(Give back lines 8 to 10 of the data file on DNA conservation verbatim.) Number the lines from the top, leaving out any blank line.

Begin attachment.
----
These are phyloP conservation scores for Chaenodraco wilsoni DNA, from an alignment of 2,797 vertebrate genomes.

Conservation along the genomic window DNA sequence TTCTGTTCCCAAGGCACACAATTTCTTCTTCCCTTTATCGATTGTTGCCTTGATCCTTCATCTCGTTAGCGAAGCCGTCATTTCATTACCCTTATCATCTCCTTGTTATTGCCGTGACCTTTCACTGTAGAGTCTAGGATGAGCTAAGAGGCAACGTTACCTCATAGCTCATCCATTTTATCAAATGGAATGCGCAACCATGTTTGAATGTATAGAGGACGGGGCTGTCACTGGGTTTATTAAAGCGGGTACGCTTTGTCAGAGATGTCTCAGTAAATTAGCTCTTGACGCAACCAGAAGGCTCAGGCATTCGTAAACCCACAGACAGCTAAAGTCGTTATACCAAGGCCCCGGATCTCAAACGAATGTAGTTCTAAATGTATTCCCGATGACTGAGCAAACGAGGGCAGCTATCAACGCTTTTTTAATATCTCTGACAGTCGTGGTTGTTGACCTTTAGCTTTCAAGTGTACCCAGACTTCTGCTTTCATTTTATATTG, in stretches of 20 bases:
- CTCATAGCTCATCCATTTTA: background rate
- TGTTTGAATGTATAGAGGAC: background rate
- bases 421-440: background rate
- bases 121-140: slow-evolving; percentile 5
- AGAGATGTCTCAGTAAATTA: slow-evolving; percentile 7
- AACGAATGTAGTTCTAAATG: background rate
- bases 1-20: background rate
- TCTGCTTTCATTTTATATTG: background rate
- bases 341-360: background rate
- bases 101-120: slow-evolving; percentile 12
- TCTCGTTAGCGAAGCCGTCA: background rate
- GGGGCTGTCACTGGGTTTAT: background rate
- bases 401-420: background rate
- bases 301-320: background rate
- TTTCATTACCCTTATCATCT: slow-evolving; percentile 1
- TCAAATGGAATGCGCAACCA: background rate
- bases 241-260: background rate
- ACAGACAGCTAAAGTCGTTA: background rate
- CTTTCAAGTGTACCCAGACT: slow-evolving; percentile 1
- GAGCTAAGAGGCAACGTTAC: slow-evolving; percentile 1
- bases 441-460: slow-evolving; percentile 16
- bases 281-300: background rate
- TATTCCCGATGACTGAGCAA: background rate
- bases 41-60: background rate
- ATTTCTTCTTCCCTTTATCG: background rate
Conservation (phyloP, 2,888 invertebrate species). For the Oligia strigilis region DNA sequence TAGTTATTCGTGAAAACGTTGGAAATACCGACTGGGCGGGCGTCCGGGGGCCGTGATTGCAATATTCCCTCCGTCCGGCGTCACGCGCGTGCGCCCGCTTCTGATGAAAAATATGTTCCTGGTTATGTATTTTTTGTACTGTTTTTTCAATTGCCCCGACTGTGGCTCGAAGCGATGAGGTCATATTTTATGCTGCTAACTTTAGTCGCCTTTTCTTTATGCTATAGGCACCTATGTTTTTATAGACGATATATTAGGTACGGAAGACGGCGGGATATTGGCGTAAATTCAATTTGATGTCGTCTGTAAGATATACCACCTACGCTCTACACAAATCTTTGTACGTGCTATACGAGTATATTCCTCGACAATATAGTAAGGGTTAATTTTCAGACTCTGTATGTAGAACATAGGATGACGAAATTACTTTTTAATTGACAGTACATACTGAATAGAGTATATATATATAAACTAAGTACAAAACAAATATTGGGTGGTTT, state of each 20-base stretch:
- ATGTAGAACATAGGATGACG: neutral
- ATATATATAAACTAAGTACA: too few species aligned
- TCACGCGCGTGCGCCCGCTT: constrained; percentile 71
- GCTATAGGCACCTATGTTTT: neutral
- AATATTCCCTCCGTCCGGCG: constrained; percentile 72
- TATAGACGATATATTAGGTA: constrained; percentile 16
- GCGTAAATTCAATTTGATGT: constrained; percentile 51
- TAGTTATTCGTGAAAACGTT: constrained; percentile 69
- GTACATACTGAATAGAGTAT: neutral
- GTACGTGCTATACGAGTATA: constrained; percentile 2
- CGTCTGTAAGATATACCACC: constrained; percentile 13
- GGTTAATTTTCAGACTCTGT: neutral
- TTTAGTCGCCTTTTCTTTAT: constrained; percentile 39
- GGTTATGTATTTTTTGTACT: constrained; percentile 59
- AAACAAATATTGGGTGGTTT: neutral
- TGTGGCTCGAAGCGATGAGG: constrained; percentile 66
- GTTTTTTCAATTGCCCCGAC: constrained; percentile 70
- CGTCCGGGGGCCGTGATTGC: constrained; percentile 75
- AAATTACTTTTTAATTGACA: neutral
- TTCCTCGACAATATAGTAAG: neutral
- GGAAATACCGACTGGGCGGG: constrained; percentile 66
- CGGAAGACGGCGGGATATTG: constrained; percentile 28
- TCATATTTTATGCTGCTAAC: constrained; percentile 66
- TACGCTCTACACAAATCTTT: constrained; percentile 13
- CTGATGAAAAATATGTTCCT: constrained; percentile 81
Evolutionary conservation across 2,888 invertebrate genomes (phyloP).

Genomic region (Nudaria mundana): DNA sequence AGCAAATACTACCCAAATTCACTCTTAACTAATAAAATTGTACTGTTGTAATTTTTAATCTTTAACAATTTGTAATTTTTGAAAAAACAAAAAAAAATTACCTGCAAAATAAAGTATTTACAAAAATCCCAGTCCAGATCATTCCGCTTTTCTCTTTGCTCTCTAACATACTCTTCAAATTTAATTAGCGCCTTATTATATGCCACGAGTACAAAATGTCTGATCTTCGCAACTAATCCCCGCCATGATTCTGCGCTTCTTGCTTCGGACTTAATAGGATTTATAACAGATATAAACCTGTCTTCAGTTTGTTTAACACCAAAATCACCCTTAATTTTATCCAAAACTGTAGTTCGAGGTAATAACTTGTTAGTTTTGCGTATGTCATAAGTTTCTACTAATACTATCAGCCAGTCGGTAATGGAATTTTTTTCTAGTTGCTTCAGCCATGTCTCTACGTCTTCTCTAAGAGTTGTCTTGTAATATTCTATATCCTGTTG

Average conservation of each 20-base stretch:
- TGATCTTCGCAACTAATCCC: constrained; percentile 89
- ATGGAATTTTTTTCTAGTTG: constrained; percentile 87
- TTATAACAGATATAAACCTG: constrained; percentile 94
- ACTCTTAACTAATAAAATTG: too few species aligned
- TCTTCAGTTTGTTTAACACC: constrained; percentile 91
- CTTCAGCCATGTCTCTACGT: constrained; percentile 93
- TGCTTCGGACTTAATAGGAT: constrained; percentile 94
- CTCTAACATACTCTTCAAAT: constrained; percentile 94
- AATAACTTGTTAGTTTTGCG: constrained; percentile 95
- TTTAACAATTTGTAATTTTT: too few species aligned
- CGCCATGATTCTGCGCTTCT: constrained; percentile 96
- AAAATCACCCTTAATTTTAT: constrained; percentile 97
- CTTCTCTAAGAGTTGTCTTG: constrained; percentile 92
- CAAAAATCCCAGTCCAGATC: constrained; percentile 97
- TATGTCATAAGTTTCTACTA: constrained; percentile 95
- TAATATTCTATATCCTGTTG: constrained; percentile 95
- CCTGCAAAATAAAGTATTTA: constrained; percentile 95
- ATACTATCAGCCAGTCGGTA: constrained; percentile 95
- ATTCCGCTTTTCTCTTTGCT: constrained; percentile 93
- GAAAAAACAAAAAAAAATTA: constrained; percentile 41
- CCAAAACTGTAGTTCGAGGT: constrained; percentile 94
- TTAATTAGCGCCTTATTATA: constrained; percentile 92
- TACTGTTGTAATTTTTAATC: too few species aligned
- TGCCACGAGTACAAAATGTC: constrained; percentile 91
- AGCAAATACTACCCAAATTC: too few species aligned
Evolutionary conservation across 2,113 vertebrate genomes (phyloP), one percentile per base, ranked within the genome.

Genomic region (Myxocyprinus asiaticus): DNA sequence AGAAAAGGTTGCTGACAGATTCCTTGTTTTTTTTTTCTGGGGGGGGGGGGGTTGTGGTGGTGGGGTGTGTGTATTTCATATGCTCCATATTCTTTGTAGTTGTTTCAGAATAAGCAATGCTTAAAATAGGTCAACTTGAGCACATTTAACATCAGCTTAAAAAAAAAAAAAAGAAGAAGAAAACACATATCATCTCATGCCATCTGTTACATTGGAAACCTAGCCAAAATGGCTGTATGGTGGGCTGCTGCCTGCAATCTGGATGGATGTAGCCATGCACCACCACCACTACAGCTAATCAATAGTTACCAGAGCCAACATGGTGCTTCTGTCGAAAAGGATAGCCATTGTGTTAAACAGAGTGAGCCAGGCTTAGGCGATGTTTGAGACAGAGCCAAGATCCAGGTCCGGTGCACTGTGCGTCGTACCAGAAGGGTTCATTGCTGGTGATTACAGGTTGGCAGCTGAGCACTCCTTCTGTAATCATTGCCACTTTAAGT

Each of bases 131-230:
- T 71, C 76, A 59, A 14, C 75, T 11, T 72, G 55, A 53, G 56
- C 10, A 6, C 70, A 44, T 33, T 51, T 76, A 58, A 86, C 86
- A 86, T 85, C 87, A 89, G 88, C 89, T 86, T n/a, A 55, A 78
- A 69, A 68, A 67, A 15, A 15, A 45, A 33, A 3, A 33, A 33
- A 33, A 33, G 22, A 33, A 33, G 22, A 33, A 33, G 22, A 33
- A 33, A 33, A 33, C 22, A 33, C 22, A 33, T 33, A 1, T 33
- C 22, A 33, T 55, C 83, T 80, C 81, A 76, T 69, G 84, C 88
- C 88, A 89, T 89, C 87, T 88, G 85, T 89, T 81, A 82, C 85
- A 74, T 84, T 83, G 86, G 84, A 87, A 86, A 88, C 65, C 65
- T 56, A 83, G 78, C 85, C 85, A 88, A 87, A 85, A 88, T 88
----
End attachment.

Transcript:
- AACGAATGTAGTTCTAAATG: background rate
- bases 1-20: background rate
- TCTGCTTTCATTTTATATTG: background rate